Abstract

Objectives To analyse short- and long-term case-fatality trends following admission to hospital with a first acute myocardial infarction, in men and women between 1986 and 1995, after adjusting for risk factors known to influence survival.

Design A Scottish-wide retrospective cohort study.

Setting The Linked Scottish Morbidity Record Database was analysed. This contains accurate data on all hospital admissions since 1981, for the Scottish population of 5·1 million. It is linked to the Registrar General's death certificate data.

Subjects All 117718 patients admitted to Scottish hospitals with a principal diagnosis of first acute myocardial infarction (ICD-9 code 410) between 1986 and 1995.

Main Outcome Measures The outcome was death, both in and out of hospital, from any cause, at 30 days, 1 year, 5 and 10 years.

Results Overall case-fatality following hospital admission with acute myocardial infarction was 22·2%, 31·4%, 51·1% and 64·0% at 1 month, 1 year, 5 and 10 years, respectively. Multivariate analyses identified statistically significant independent prognostic factors. Thirty day mortality increased twofold for each decade of increasing age, and increased with any prior admission to hospital. When comparing the most deprived category to that of the most affluent, men had a 10% increased mortality (P<0·01), whilst women had an increased mortality of 4% (not significant). After adjustment for age, sex, deprivation and prior admission to hospital, case-fatality rates fell significantly between 1986 and 1995. Short-term case-fatality fell by 46% in men (27% in women) and long-term by 34% in men (30% in women) (bothP <0·001).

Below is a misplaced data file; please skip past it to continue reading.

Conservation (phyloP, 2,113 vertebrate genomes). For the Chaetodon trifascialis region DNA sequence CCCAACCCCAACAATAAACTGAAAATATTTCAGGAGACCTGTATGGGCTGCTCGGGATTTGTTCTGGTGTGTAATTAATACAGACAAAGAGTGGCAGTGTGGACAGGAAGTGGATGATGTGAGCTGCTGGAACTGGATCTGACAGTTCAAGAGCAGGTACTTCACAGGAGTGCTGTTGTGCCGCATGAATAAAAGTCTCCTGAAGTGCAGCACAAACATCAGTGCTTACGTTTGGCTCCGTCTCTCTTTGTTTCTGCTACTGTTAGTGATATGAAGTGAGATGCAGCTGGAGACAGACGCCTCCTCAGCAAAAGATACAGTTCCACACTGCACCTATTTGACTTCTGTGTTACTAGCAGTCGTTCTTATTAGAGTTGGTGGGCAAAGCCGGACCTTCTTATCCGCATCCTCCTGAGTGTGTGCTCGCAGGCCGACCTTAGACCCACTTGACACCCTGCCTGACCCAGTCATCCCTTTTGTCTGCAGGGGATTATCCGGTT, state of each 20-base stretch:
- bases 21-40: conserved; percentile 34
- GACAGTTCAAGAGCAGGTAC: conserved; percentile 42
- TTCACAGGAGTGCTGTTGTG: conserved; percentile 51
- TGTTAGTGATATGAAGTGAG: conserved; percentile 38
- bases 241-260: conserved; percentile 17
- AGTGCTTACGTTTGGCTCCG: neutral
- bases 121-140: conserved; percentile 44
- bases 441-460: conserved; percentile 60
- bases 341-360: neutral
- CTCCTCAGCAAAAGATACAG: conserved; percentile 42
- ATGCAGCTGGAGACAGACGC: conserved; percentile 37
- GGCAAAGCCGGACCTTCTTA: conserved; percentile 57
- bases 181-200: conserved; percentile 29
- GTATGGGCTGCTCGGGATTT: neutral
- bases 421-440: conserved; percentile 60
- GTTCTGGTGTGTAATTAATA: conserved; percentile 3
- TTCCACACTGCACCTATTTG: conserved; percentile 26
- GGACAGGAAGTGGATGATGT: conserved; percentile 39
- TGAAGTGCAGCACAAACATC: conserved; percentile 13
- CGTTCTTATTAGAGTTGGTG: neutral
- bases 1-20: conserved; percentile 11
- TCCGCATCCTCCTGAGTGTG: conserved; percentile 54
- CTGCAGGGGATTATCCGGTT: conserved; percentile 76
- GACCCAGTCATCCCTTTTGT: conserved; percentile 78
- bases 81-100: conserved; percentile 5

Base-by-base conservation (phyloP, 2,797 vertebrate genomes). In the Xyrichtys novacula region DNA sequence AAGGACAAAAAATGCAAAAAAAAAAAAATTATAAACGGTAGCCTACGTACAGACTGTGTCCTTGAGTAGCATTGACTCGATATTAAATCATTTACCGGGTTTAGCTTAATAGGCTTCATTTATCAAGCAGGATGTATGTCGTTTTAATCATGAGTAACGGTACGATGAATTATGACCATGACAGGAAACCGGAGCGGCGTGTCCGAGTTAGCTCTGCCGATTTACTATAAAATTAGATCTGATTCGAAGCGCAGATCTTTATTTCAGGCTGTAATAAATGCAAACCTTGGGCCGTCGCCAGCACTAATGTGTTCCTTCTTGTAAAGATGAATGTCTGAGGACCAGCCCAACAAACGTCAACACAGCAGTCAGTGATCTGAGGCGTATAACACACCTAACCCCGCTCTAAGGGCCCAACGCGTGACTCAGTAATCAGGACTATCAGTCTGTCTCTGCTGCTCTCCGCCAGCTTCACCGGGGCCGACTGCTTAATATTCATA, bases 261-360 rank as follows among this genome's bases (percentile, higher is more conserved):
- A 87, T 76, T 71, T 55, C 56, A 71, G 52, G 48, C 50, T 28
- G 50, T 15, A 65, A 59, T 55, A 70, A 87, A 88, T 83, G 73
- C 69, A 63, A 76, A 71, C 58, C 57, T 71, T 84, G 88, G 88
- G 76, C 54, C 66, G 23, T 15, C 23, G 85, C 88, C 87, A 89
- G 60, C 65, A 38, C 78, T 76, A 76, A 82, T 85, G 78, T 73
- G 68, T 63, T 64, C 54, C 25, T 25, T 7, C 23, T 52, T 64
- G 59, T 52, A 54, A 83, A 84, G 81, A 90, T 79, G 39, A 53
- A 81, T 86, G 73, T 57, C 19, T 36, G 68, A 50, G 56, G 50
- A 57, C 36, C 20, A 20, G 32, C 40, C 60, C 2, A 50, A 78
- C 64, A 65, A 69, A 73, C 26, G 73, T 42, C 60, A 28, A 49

Conclusions Population-based case-fatality rates in Scotland have fallen dramatically since 1986, particularly in men. The increasing survival in patients admitted to hospital suggests that the trial-based efficacy of modern therapies is now translating into population-based effectiveness. However, an individual's life expectancy still halves after a diagnosis of acute myocardial infarction. Of the variables that we could examine, age was the most powerful predictor of prognosis.

f1
Correspondence: Professor Simon Capewell, Department of Public Health, University of Liverpool, Liverpool, L69 3GB, U.K.

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